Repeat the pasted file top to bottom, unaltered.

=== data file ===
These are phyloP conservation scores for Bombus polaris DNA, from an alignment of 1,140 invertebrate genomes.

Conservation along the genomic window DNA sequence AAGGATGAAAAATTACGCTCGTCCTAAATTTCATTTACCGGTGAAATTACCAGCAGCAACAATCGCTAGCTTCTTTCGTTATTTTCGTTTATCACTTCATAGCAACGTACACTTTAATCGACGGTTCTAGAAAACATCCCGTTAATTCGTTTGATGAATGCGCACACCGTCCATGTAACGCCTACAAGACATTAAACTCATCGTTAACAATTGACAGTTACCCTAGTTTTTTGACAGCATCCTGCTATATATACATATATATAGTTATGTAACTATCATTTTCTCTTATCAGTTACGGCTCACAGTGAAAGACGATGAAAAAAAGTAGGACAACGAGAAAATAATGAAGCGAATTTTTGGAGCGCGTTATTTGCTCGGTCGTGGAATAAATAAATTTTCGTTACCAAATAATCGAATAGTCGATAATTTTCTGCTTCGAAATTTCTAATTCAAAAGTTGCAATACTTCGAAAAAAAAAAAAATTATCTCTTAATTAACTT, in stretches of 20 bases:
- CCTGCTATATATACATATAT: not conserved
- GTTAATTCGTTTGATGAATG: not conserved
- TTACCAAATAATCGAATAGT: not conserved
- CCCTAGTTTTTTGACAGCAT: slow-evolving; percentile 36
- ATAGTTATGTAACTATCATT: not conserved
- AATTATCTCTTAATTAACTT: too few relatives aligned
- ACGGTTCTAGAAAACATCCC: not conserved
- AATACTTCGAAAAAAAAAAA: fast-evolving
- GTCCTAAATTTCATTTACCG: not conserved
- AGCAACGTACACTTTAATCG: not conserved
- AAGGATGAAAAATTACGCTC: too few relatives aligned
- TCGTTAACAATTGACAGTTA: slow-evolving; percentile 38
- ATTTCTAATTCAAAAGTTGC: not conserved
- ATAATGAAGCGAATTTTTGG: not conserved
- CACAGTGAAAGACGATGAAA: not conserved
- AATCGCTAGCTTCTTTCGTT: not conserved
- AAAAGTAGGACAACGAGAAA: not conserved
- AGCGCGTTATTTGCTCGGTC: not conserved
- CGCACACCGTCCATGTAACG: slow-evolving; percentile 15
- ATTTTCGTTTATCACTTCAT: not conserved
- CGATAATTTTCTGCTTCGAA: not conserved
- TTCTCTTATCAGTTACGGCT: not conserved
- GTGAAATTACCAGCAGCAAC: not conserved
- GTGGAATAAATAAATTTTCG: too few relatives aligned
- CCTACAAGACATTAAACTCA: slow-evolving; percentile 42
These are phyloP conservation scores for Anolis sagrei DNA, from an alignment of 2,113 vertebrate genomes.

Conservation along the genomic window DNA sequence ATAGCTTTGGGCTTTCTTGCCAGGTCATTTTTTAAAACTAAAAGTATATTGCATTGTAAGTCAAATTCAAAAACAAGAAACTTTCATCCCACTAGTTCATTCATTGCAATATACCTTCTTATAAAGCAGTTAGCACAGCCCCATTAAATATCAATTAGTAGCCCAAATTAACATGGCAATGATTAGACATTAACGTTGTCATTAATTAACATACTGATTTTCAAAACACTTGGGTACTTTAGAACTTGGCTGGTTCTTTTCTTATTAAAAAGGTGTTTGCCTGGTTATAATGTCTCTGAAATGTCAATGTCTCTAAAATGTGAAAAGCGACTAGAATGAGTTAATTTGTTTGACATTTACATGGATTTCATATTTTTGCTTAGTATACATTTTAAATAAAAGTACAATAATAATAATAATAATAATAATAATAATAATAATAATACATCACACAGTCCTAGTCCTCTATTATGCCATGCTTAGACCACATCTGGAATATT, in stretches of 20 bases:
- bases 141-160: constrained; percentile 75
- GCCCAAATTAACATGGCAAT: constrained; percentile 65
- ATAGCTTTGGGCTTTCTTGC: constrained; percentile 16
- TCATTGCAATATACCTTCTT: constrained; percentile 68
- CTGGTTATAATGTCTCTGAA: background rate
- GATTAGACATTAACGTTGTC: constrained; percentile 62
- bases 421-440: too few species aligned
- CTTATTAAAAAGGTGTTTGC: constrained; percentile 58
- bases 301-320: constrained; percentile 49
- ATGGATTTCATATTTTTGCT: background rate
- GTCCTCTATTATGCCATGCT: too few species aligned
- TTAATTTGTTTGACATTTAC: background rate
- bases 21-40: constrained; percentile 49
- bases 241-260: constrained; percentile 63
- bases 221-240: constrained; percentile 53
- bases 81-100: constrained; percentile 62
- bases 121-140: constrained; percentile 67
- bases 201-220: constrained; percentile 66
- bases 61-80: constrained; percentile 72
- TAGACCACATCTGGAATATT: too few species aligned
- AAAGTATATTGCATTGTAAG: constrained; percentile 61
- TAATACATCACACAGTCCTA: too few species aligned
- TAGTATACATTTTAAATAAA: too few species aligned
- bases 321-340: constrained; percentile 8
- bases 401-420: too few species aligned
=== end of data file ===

These are phyloP conservation scores for Bombus polaris DNA, from an alignment of 1,140 invertebrate genomes.

Conservation along the genomic window DNA sequence AAGGATGAAAAATTACGCTCGTCCTAAATTTCATTTACCGGTGAAATTACCAGCAGCAACAATCGCTAGCTTCTTTCGTTATTTTCGTTTATCACTTCATAGCAACGTACACTTTAATCGACGGTTCTAGAAAACATCCCGTTAATTCGTTTGATGAATGCGCACACCGTCCATGTAACGCCTACAAGACATTAAACTCATCGTTAACAATTGACAGTTACCCTAGTTTTTTGACAGCATCCTGCTATATATACATATATATAGTTATGTAACTATCATTTTCTCTTATCAGTTACGGCTCACAGTGAAAGACGATGAAAAAAAGTAGGACAACGAGAAAATAATGAAGCGAATTTTTGGAGCGCGTTATTTGCTCGGTCGTGGAATAAATAAATTTTCGTTACCAAATAATCGAATAGTCGATAATTTTCTGCTTCGAAATTTCTAATTCAAAAGTTGCAATACTTCGAAAAAAAAAAAAATTATCTCTTAATTAACTT, in stretches of 20 bases:
- CCTGCTATATATACATATAT: not conserved
- GTTAATTCGTTTGATGAATG: not conserved
- TTACCAAATAATCGAATAGT: not conserved
- CCCTAGTTTTTTGACAGCAT: slow-evolving; percentile 36
- ATAGTTATGTAACTATCATT: not conserved
- AATTATCTCTTAATTAACTT: too few relatives aligned
- ACGGTTCTAGAAAACATCCC: not conserved
- AATACTTCGAAAAAAAAAAA: fast-evolving
- GTCCTAAATTTCATTTACCG: not conserved
- AGCAACGTACACTTTAATCG: not conserved
- AAGGATGAAAAATTACGCTC: too few relatives aligned
- TCGTTAACAATTGACAGTTA: slow-evolving; percentile 38
- ATTTCTAATTCAAAAGTTGC: not conserved
- ATAATGAAGCGAATTTTTGG: not conserved
- CACAGTGAAAGACGATGAAA: not conserved
- AATCGCTAGCTTCTTTCGTT: not conserved
- AAAAGTAGGACAACGAGAAA: not conserved
- AGCGCGTTATTTGCTCGGTC: not conserved
- CGCACACCGTCCATGTAACG: slow-evolving; percentile 15
- ATTTTCGTTTATCACTTCAT: not conserved
- CGATAATTTTCTGCTTCGAA: not conserved
- TTCTCTTATCAGTTACGGCT: not conserved
- GTGAAATTACCAGCAGCAAC: not conserved
- GTGGAATAAATAAATTTTCG: too few relatives aligned
- CCTACAAGACATTAAACTCA: slow-evolving; percentile 42
These are phyloP conservation scores for Anolis sagrei DNA, from an alignment of 2,113 vertebrate genomes.

Conservation along the genomic window DNA sequence ATAGCTTTGGGCTTTCTTGCCAGGTCATTTTTTAAAACTAAAAGTATATTGCATTGTAAGTCAAATTCAAAAACAAGAAACTTTCATCCCACTAGTTCATTCATTGCAATATACCTTCTTATAAAGCAGTTAGCACAGCCCCATTAAATATCAATTAGTAGCCCAAATTAACATGGCAATGATTAGACATTAACGTTGTCATTAATTAACATACTGATTTTCAAAACACTTGGGTACTTTAGAACTTGGCTGGTTCTTTTCTTATTAAAAAGGTGTTTGCCTGGTTATAATGTCTCTGAAATGTCAATGTCTCTAAAATGTGAAAAGCGACTAGAATGAGTTAATTTGTTTGACATTTACATGGATTTCATATTTTTGCTTAGTATACATTTTAAATAAAAGTACAATAATAATAATAATAATAATAATAATAATAATAATAATACATCACACAGTCCTAGTCCTCTATTATGCCATGCTTAGACCACATCTGGAATATT, in stretches of 20 bases:
- bases 141-160: constrained; percentile 75
- GCCCAAATTAACATGGCAAT: constrained; percentile 65
- ATAGCTTTGGGCTTTCTTGC: constrained; percentile 16
- TCATTGCAATATACCTTCTT: constrained; percentile 68
- CTGGTTATAATGTCTCTGAA: background rate
- GATTAGACATTAACGTTGTC: constrained; percentile 62
- bases 421-440: too few species aligned
- CTTATTAAAAAGGTGTTTGC: constrained; percentile 58
- bases 301-320: constrained; percentile 49
- ATGGATTTCATATTTTTGCT: background rate
- GTCCTCTATTATGCCATGCT: too few species aligned
- TTAATTTGTTTGACATTTAC: background rate
- bases 21-40: constrained; percentile 49
- bases 241-260: constrained; percentile 63
- bases 221-240: constrained; percentile 53
- bases 81-100: constrained; percentile 62
- bases 121-140: constrained; percentile 67
- bases 201-220: constrained; percentile 66
- bases 61-80: constrained; percentile 72
- TAGACCACATCTGGAATATT: too few species aligned
- AAAGTATATTGCATTGTAAG: constrained; percentile 61
- TAATACATCACACAGTCCTA: too few species aligned
- TAGTATACATTTTAAATAAA: too few species aligned
- bases 321-340: constrained; percentile 8
- bases 401-420: too few species aligned